Give a man a fish and you’ll feed him for a day; teach him to fish and you’ll feed him for a lifetime.
This well-known proverb suggests that the best way to help someone is to educate them. If you give them food today, they’ll be hungry tomorrow, but if you teach them how to get their own food, they’ll have sustenance for a lifetime.
It’s something that we often forget when making charitable decisions but it’s something that Folabi Clement Solanke has kept close to his heart.
This Nigerian-American entrepreneur understands that the best way to fix Nigeria’s problems is not to simply send a few supplies every now and then but to attack the issues at the source.
For the Arizona native, that means fixing the education system. In rural Nigeria, up to 50% of children don’t go to school. As a result, they never learn to read or write; they don’t know how to better their lives or the lives of their families.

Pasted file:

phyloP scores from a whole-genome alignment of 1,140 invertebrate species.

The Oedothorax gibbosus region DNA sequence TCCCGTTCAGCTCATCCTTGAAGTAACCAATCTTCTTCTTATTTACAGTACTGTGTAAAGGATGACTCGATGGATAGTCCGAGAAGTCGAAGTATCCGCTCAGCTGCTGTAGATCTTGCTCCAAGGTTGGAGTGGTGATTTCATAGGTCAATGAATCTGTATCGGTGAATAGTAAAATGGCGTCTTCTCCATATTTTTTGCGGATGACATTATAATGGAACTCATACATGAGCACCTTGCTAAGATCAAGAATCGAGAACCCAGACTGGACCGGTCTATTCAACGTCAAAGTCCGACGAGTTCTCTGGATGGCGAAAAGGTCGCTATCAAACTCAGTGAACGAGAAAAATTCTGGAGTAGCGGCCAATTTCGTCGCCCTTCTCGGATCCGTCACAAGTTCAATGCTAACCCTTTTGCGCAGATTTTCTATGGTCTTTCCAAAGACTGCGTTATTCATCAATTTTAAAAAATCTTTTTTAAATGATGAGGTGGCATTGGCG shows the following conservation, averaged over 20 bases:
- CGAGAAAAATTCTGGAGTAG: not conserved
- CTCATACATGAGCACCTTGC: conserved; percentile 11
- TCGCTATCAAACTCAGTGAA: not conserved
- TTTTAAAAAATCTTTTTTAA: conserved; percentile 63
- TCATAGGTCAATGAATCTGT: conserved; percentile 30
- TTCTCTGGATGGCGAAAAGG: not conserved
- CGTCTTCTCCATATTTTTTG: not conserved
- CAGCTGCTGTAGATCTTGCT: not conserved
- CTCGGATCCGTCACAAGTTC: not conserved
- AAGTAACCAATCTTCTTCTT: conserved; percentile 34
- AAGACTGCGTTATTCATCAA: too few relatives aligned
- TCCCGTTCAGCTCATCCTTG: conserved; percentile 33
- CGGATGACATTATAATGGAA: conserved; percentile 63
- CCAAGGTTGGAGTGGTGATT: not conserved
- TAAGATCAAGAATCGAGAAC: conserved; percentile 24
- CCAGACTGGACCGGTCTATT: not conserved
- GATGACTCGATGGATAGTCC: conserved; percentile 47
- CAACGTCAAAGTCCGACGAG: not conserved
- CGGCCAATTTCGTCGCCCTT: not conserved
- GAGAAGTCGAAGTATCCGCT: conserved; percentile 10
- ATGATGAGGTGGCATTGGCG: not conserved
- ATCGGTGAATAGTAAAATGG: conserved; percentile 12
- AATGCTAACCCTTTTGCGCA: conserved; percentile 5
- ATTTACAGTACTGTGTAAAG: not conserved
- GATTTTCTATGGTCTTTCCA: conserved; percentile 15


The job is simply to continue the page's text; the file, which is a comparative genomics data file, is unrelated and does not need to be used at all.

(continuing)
He uses his own life as an example. His parents were raised in an underprivileged and poverty-stricken region of this West African nation, but they earned an education and used it to build a life and a family in the United States.
The American-born philanthropist understands that his fortune is a direct result of their education, and he strives to create the same opportunities for others.
Many Nigeran schools are in a dire state of repair, some towns don’t even have a school. The kids want to learn, but they have nowhere to turn.
Solanke’s goal is to follow in the footsteps of entrepreneurs like Aliko Dangote and Didier Drogba, and he’s calling for other Americans to help.
He has already supplied many underprivileged communities with books, book bags, clothes, lighting, and other essentials, before using these to fix the problems inherent in the Nigerian education system.
By connecting with local organizations, including ULS team Phoenix Rising, he has been able to transform the lives of hundreds of Nigerian schoolchildren.
And this is just the beginning. He has a long way to go, a lot of changes to make, and he needs your help. You can follow Solanke’s work by visiting his personal blog at FolabiClement.com or visiting Generations Nigeria here.